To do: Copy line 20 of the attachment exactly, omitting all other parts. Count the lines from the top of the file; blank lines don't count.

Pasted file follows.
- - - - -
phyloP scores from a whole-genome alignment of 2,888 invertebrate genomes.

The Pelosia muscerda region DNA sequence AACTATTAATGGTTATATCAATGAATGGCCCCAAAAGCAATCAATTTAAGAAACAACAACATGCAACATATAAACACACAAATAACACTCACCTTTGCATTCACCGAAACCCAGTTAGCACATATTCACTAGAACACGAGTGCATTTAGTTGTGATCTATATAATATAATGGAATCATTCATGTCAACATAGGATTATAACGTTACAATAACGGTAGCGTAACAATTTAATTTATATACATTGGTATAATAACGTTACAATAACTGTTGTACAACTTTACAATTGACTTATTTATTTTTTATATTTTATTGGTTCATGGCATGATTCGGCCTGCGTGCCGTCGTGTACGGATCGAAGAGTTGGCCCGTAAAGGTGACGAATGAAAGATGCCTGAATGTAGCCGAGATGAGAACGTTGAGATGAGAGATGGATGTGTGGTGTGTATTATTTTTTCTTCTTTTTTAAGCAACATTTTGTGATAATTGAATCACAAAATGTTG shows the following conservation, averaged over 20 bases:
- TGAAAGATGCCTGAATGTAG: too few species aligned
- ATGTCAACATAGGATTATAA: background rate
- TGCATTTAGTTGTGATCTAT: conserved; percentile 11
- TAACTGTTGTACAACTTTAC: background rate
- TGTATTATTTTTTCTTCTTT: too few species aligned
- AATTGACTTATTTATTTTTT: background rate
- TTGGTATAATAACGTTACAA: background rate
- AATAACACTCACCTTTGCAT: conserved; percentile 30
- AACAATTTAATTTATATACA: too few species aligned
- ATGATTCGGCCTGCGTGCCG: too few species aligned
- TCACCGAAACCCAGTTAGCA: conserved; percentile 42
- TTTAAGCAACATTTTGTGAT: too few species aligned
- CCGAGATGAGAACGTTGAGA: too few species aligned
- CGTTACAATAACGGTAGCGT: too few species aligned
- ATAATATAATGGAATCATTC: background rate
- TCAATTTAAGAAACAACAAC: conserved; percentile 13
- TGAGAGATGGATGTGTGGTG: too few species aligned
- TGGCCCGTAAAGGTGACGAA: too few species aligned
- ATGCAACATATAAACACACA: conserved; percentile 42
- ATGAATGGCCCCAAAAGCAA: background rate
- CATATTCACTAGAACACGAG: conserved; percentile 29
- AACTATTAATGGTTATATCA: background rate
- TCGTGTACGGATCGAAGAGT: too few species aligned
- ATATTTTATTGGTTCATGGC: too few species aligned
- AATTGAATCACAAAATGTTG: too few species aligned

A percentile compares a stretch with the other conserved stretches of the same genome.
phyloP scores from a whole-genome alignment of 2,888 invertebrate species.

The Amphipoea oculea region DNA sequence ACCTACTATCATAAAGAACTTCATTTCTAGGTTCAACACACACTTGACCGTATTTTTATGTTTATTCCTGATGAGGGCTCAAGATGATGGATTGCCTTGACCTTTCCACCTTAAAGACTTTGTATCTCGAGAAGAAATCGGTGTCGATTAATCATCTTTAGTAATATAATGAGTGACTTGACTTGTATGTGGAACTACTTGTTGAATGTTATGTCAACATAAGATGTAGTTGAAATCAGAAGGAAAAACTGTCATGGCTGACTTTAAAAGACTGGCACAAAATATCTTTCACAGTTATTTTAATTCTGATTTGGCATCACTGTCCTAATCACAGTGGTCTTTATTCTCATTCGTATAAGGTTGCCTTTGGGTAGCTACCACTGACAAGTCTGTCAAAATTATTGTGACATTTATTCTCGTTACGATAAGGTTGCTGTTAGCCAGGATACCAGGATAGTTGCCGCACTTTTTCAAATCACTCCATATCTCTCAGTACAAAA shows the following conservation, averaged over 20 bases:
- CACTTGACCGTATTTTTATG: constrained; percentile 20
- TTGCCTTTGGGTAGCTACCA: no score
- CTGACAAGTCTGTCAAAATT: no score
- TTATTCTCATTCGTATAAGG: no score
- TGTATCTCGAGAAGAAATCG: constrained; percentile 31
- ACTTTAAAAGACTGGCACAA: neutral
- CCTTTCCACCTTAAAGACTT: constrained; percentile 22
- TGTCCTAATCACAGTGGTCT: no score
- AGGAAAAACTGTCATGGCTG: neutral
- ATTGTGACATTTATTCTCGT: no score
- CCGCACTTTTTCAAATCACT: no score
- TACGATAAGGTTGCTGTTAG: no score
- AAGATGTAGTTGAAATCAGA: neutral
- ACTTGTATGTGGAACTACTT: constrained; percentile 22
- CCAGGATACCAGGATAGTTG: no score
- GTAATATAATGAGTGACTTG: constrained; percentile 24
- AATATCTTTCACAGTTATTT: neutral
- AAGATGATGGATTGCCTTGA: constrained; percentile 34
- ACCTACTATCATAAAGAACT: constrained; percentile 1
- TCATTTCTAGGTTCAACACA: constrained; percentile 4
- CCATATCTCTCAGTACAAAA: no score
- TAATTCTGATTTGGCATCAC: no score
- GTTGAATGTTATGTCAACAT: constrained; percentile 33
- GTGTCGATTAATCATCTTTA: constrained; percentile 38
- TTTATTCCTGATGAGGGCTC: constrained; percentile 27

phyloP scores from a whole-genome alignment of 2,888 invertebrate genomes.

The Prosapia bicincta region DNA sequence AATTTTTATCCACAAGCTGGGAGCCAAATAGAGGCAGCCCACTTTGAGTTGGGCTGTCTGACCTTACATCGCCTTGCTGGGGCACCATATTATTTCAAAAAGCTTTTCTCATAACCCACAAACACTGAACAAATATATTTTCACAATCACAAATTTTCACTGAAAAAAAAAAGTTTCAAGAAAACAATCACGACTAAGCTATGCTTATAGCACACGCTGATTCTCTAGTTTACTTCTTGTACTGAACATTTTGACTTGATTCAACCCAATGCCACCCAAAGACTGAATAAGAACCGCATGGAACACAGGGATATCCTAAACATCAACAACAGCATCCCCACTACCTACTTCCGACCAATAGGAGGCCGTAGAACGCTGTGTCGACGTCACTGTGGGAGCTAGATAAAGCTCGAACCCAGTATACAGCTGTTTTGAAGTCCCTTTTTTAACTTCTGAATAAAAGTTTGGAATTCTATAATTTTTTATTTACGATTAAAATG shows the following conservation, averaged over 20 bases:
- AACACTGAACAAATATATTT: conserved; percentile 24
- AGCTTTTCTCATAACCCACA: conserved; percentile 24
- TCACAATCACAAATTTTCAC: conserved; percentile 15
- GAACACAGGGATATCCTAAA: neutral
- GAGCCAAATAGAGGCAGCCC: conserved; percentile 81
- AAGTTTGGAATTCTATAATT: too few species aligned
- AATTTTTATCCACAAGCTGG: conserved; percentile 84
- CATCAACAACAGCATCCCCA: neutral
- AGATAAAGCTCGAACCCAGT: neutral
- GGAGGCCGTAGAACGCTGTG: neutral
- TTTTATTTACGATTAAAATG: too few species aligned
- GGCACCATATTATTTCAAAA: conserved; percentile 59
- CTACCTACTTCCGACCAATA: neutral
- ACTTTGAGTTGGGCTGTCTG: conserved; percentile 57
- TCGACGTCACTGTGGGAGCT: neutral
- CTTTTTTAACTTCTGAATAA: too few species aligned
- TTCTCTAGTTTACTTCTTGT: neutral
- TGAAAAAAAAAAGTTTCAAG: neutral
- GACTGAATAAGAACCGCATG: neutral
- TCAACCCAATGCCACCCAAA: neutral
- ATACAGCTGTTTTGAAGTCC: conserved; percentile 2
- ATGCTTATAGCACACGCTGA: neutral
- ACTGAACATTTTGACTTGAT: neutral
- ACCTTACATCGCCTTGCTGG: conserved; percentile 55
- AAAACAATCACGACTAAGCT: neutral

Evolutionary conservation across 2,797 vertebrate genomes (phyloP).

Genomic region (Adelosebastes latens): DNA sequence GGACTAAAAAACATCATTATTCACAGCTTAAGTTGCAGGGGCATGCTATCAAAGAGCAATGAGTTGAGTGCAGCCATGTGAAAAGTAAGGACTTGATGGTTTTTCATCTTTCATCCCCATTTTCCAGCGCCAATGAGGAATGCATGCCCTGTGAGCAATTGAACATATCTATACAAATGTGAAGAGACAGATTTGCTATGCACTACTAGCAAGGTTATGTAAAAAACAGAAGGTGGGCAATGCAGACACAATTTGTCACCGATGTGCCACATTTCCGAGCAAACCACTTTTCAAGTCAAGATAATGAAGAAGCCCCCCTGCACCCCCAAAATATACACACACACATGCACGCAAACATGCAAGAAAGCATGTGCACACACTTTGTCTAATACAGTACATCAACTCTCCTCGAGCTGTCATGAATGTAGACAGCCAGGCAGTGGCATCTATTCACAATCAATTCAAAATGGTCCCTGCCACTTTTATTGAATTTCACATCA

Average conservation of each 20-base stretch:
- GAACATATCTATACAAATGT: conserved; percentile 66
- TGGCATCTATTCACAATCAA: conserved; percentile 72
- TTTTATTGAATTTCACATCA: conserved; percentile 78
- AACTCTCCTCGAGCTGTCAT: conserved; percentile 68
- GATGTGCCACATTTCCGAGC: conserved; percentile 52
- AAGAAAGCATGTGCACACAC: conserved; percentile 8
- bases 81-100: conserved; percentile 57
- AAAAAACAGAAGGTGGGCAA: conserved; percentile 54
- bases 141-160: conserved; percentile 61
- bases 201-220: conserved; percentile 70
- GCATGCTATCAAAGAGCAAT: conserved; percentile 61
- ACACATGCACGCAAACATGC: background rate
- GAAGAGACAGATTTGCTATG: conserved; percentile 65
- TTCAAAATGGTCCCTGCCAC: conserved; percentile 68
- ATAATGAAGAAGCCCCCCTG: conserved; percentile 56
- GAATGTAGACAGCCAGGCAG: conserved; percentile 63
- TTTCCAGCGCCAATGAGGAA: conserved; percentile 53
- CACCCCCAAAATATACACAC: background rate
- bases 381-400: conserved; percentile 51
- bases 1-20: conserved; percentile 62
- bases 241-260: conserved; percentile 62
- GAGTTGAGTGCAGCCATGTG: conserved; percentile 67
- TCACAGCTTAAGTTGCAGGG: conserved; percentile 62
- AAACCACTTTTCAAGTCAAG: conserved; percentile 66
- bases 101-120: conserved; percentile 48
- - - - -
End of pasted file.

- TGGCCCGTAAAGGTGACGAA: too few species aligned